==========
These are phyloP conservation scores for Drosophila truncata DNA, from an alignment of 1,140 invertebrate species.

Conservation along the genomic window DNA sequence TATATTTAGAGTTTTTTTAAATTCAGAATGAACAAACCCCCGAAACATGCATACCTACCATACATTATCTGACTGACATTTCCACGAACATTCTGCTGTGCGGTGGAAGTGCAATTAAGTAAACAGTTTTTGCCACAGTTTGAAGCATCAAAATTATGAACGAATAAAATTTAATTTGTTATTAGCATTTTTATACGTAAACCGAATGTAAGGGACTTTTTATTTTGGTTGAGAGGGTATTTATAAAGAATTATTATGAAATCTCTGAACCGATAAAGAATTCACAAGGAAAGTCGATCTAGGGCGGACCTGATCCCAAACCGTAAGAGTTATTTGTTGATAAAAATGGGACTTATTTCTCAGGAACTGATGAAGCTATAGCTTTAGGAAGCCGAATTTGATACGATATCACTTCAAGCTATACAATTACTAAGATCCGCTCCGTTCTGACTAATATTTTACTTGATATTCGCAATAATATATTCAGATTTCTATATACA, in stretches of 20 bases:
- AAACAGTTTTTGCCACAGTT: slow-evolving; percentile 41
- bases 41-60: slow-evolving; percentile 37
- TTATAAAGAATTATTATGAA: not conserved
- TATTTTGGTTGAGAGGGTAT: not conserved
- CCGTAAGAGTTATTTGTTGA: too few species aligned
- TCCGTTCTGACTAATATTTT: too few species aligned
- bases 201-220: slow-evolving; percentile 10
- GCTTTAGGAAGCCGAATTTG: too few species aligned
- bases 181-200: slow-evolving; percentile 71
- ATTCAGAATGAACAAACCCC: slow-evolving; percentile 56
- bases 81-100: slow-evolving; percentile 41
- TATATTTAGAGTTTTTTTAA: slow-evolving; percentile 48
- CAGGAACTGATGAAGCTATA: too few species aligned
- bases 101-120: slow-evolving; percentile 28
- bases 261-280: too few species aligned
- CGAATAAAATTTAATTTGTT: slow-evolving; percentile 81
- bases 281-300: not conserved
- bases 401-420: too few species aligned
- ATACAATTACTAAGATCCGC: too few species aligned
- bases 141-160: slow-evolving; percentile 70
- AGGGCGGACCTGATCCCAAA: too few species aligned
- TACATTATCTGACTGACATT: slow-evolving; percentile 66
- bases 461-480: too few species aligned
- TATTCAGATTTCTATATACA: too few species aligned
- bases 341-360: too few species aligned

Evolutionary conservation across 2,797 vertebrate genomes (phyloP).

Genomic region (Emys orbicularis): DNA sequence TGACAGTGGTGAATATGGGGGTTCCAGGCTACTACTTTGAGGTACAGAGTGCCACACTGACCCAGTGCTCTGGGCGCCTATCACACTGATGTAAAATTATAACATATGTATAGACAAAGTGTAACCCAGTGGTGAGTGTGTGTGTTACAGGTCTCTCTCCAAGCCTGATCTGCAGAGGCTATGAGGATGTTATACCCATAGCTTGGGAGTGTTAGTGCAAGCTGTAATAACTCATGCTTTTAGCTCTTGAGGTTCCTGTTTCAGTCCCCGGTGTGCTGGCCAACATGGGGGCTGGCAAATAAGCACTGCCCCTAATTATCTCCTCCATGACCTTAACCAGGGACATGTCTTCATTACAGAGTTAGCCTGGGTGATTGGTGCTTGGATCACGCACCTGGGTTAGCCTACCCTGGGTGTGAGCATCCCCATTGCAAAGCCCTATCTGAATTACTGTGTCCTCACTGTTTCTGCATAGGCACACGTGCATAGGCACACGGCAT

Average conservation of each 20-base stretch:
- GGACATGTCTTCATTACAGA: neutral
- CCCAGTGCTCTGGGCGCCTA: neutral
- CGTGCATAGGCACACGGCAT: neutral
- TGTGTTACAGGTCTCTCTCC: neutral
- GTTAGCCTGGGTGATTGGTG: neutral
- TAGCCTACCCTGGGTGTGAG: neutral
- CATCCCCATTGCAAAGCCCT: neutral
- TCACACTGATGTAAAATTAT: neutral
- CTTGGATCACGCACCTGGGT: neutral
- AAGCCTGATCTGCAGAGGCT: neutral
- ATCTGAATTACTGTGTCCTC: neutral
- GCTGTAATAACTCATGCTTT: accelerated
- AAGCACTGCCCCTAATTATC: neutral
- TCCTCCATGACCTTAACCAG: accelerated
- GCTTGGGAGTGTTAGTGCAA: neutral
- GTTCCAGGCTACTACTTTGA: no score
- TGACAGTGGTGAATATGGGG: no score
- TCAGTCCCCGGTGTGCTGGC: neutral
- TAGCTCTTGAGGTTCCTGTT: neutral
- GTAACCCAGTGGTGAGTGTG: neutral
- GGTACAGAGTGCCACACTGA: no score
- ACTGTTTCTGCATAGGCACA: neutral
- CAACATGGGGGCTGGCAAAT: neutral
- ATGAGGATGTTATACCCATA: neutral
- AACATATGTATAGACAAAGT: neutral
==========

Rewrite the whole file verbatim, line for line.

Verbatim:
These are phyloP conservation scores for Drosophila truncata DNA, from an alignment of 1,140 invertebrate species.

Conservation along the genomic window DNA sequence TATATTTAGAGTTTTTTTAAATTCAGAATGAACAAACCCCCGAAACATGCATACCTACCATACATTATCTGACTGACATTTCCACGAACATTCTGCTGTGCGGTGGAAGTGCAATTAAGTAAACAGTTTTTGCCACAGTTTGAAGCATCAAAATTATGAACGAATAAAATTTAATTTGTTATTAGCATTTTTATACGTAAACCGAATGTAAGGGACTTTTTATTTTGGTTGAGAGGGTATTTATAAAGAATTATTATGAAATCTCTGAACCGATAAAGAATTCACAAGGAAAGTCGATCTAGGGCGGACCTGATCCCAAACCGTAAGAGTTATTTGTTGATAAAAATGGGACTTATTTCTCAGGAACTGATGAAGCTATAGCTTTAGGAAGCCGAATTTGATACGATATCACTTCAAGCTATACAATTACTAAGATCCGCTCCGTTCTGACTAATATTTTACTTGATATTCGCAATAATATATTCAGATTTCTATATACA, in stretches of 20 bases:
- AAACAGTTTTTGCCACAGTT: slow-evolving; percentile 41
- bases 41-60: slow-evolving; percentile 37
- TTATAAAGAATTATTATGAA: not conserved
- TATTTTGGTTGAGAGGGTAT: not conserved
- CCGTAAGAGTTATTTGTTGA: too few species aligned
- TCCGTTCTGACTAATATTTT: too few species aligned
- bases 201-220: slow-evolving; percentile 10
- GCTTTAGGAAGCCGAATTTG: too few species aligned
- bases 181-200: slow-evolving; percentile 71
- ATTCAGAATGAACAAACCCC: slow-evolving; percentile 56
- bases 81-100: slow-evolving; percentile 41
- TATATTTAGAGTTTTTTTAA: slow-evolving; percentile 48
- CAGGAACTGATGAAGCTATA: too few species aligned
- bases 101-120: slow-evolving; percentile 28
- bases 261-280: too few species aligned
- CGAATAAAATTTAATTTGTT: slow-evolving; percentile 81
- bases 281-300: not conserved
- bases 401-420: too few species aligned
- ATACAATTACTAAGATCCGC: too few species aligned
- bases 141-160: slow-evolving; percentile 70
- AGGGCGGACCTGATCCCAAA: too few species aligned
- TACATTATCTGACTGACATT: slow-evolving; percentile 66
- bases 461-480: too few species aligned
- TATTCAGATTTCTATATACA: too few species aligned
- bases 341-360: too few species aligned

Evolutionary conservation across 2,797 vertebrate genomes (phyloP).

Genomic region (Emys orbicularis): DNA sequence TGACAGTGGTGAATATGGGGGTTCCAGGCTACTACTTTGAGGTACAGAGTGCCACACTGACCCAGTGCTCTGGGCGCCTATCACACTGATGTAAAATTATAACATATGTATAGACAAAGTGTAACCCAGTGGTGAGTGTGTGTGTTACAGGTCTCTCTCCAAGCCTGATCTGCAGAGGCTATGAGGATGTTATACCCATAGCTTGGGAGTGTTAGTGCAAGCTGTAATAACTCATGCTTTTAGCTCTTGAGGTTCCTGTTTCAGTCCCCGGTGTGCTGGCCAACATGGGGGCTGGCAAATAAGCACTGCCCCTAATTATCTCCTCCATGACCTTAACCAGGGACATGTCTTCATTACAGAGTTAGCCTGGGTGATTGGTGCTTGGATCACGCACCTGGGTTAGCCTACCCTGGGTGTGAGCATCCCCATTGCAAAGCCCTATCTGAATTACTGTGTCCTCACTGTTTCTGCATAGGCACACGTGCATAGGCACACGGCAT

Average conservation of each 20-base stretch:
- GGACATGTCTTCATTACAGA: neutral
- CCCAGTGCTCTGGGCGCCTA: neutral
- CGTGCATAGGCACACGGCAT: neutral
- TGTGTTACAGGTCTCTCTCC: neutral
- GTTAGCCTGGGTGATTGGTG: neutral
- TAGCCTACCCTGGGTGTGAG: neutral
- CATCCCCATTGCAAAGCCCT: neutral
- TCACACTGATGTAAAATTAT: neutral
- CTTGGATCACGCACCTGGGT: neutral
- AAGCCTGATCTGCAGAGGCT: neutral
- ATCTGAATTACTGTGTCCTC: neutral
- GCTGTAATAACTCATGCTTT: accelerated
- AAGCACTGCCCCTAATTATC: neutral
- TCCTCCATGACCTTAACCAG: accelerated
- GCTTGGGAGTGTTAGTGCAA: neutral
- GTTCCAGGCTACTACTTTGA: no score
- TGACAGTGGTGAATATGGGG: no score
- TCAGTCCCCGGTGTGCTGGC: neutral
- TAGCTCTTGAGGTTCCTGTT: neutral
- GTAACCCAGTGGTGAGTGTG: neutral
- GGTACAGAGTGCCACACTGA: no score
- ACTGTTTCTGCATAGGCACA: neutral
- CAACATGGGGGCTGGCAAAT: neutral
- ATGAGGATGTTATACCCATA: neutral
- AACATATGTATAGACAAAGT: neutral